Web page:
Neuroradiological findings of the case. (a) Plain computed tomography (CT) taken at admission showing a right-sided acute subdural hematoma with low-density areas in some places. (b) CT immediately after surgery showing total subdural hematoma removal and effective intracranial decompression. (c and d) Magnetic resonance imaging taken the day after surgery showing multiple acute cerebral infarctions in the bilateral cerebellar hemispheres, corpus callosum, and cerebral cortex. (e and f) Magnetic resonance angiography showed no vascular abnormalities such as cerebral vascular stenosis, occlusion, or vasospasm.
Anticoagulant therapy is effective in preventing ischemic disease in patients with AF, mechanical cardiac valve replacement, or deep venous thrombosis. In contrast, it increases the risk of poor outcomes in patients with traumatic ASDH, mainly resulting from the size or delayed enlargement of the hematoma.[
On the other hand, discontinuation and/or reversal of anticoagulants may increase the risk of thromboembolic complications. In the present case, cardiogenic embolic infarctions occurred within a day after reversal of anticoagulation with AA. The mechanism of thromboembolic complications may be related to the following factors: (1) characteristics of the reversal agent itself, (2) underlying personal health condition, and (3) pathogenesis of the hemorrhage.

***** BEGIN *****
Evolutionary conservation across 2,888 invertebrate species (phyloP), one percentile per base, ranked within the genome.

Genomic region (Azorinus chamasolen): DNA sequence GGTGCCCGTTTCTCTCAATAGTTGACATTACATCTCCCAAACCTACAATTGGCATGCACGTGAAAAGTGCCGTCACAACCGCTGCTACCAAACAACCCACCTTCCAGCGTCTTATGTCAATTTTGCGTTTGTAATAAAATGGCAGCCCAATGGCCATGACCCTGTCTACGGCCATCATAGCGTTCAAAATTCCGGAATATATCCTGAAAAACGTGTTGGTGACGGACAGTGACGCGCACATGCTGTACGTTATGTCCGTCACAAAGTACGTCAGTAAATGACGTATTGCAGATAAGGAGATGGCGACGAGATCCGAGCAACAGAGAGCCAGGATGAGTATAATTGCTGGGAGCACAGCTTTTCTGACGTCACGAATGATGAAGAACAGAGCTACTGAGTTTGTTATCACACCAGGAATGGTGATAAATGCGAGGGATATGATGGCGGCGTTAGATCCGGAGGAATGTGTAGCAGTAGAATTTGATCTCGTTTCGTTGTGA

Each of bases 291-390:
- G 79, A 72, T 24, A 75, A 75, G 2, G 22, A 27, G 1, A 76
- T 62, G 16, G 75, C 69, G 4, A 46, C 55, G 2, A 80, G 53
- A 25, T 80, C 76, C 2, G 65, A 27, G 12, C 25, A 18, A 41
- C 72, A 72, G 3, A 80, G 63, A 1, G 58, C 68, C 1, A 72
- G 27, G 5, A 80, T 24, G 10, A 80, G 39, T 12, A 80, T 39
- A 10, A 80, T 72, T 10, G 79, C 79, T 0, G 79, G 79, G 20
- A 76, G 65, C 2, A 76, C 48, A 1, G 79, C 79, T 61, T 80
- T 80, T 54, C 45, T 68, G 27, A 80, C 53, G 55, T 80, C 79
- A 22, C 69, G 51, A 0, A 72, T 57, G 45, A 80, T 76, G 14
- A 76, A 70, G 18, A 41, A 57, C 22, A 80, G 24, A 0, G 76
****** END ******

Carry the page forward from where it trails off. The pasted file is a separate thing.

Thromboembolic risk related to characteristics of the reversal agent
It is believed that AA does not exert procoagulant effects. It is unable to cleave prothrombin into thrombin because the serine in the active site is replaced by alanine.[
Thromboembolic risk related to underlying disease
The risk of thromboembolic complications may be different in each patient depending on the underlying disease for which anticoagulation is introduced. It is suggested that anticoagulants should be resumed earlier than previously thought, approximately 3 days after medical presentation.[
Thromboembolic risk related to the pathogenesis of the hemorrhage
The patient had sustained traumatic ASDH. The coagulation/ fibrinolytic system may be abnormal in traumatic hemorrhage compared with nontraumatic hemorrhage, resulting in postoperative hypercoagulability.[